Immigration Seminar: “Mass Deportations Unlikely under Donald Trump”


By Pramod Kulkarni

HOUSTON: The unexpected election of Donald Trump has exacerbated tensions felt among South Asians, who are dealing with complex paperwork processes associated with obtaining a green card and permanent citizenship. Trump has talked about building a wall to keep out Mexican illegals, mass deportation of undocumented workers, and putting barriers against outsourcing.

To provide a realistic perspective in light of such fears, India House teamed up with the law firm of Willy, Nanayakkara & Associates to present an Immigration Seminar on Wednesday, Nov. 30 evening. More than 200 people of diverse South Asian origin attended the presentation. India House President Manish Rungta welcomed the gathering and recalled his own trials and tribulations with the citizenship process.

Six members of the Willy & Nanayakkara law firm served as the panelists. These were George R. Willy, Founder & Principal Attorney; Chiranjaya “Chiro” Nanayakkara, Managing Attorney; Jimmie L. Benton, fourmer Judge, Immigration Court; Roger Piper, former Immigration District Director of Houston; James Parker, Associate Attorney; and Ahmad Baeg Chughtai; Associate Attorney.

Attorney Willy introduced the panel and made introductory remarks. “There has been heightened interest in immigration matters after the election of Donald Trump,” explained Willy. “I think Trump is a smart businessman and a pragmatist. I don’t think there will be mass deportations. However, those who are out of status have a reason to worry. A president can only do so much. We are governed by laws and there are three branches of government. We do, however, have to exercise vigilence and guard against excesses.”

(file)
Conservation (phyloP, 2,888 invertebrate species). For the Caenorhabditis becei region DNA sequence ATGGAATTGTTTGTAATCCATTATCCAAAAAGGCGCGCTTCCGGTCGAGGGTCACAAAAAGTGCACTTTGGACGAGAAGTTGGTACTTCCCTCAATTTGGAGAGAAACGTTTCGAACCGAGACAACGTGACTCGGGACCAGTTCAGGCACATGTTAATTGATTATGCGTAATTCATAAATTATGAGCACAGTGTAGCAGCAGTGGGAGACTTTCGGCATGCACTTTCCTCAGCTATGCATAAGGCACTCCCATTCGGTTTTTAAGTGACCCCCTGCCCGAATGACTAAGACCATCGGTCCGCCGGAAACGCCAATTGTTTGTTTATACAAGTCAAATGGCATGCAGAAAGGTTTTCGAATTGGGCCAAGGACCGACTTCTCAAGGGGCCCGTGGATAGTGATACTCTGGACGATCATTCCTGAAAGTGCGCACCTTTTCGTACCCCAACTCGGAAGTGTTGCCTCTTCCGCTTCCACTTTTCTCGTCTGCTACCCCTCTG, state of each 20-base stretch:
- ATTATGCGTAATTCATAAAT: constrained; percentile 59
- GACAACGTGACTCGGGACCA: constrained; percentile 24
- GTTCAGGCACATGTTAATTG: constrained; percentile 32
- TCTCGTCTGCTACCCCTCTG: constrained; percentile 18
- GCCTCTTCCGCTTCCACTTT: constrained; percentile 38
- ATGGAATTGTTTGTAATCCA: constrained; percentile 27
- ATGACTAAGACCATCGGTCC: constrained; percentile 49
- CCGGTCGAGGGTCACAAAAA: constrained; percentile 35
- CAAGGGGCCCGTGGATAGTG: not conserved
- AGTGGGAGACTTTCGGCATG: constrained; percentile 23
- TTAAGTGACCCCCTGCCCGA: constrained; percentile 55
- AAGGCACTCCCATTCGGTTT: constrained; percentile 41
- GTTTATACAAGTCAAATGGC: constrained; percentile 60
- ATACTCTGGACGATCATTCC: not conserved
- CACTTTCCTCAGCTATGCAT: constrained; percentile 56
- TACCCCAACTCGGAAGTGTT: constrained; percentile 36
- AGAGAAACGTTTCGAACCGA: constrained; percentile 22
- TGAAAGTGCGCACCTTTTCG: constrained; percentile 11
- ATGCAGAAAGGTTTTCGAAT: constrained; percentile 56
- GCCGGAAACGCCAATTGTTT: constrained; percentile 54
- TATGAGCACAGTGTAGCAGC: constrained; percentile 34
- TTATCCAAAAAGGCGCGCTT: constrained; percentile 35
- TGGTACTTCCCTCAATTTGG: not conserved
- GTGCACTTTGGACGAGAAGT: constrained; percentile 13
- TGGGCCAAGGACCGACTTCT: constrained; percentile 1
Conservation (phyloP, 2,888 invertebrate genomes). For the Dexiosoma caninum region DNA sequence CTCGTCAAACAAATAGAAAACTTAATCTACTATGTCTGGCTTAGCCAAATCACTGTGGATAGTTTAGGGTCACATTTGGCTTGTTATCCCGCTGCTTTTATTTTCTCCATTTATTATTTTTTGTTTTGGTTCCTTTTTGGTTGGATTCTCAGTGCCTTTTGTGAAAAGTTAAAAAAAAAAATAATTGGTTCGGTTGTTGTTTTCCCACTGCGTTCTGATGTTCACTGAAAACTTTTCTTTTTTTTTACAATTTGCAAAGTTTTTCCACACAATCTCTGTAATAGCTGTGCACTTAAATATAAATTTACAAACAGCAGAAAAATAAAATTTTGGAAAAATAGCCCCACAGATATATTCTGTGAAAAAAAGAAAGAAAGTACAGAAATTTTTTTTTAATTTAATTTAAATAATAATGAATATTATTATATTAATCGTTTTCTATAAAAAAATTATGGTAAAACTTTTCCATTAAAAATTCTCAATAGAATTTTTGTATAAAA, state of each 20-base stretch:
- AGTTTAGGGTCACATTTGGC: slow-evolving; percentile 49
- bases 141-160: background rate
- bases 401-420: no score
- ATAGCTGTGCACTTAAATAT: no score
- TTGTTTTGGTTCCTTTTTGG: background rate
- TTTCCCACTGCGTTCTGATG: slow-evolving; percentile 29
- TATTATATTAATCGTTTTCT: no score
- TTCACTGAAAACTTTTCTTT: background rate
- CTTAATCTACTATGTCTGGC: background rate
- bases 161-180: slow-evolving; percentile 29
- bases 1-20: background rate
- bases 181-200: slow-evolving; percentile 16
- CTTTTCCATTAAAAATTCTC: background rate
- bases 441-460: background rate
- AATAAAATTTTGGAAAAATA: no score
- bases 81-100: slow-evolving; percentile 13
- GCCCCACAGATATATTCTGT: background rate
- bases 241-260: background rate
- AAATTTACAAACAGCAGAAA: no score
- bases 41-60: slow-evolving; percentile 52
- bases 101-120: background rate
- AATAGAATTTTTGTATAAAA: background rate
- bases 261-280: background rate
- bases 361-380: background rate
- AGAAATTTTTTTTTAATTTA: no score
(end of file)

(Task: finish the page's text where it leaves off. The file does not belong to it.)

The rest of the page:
Experienced with numerous changes of administrations in Washington DC, Roger Piper said, “Under a new administration, things actually slow down. Rounding up criminal aliens has been already underway under the Obama administration. That process could actually slow down as the field agents await new policies.”

Judge Benton provided a judicial background. “Right now, there are 373 immigration judges who have a backlog of 510,000 cases. That backlog could be erased by 2022 if the Trump administration hires 300 additional judges. With Trump’s emphasis on reducing the size of the government, that is not likely.”

“What Donald Trump can do through executive actions is withdraw the DACA provision and delay or prevent employment authorizations and drivers licenses.”

“There’s good news and bad news on the employment-based program (EBS) said “Chiro” Nanayakarra, “New rules introduced by the Obama administration will go into effect on January 17. The investment requirements will go up from $1 million to $1,5 million in general and $800K to $1 million for rural areas.”

On the other hand, applicants under the I140 program can continue to work while their employment authorization document (EAD) remains pending. Under the I480 program, applications will be able to change jobs.

During the Q&A session, Attorney Willy said that even under the Trump administration, the US government will continue to look favorably upon college graduates, particularly those with STEM majors.

While some members of the audience left to partake dinner catered by Madras Pavilion, a long line formed to ask the panelists specific questions about their immigration situation.

With such strong interest in immigration issues, India House will be well advised to hold such immigration seminars on a period basis.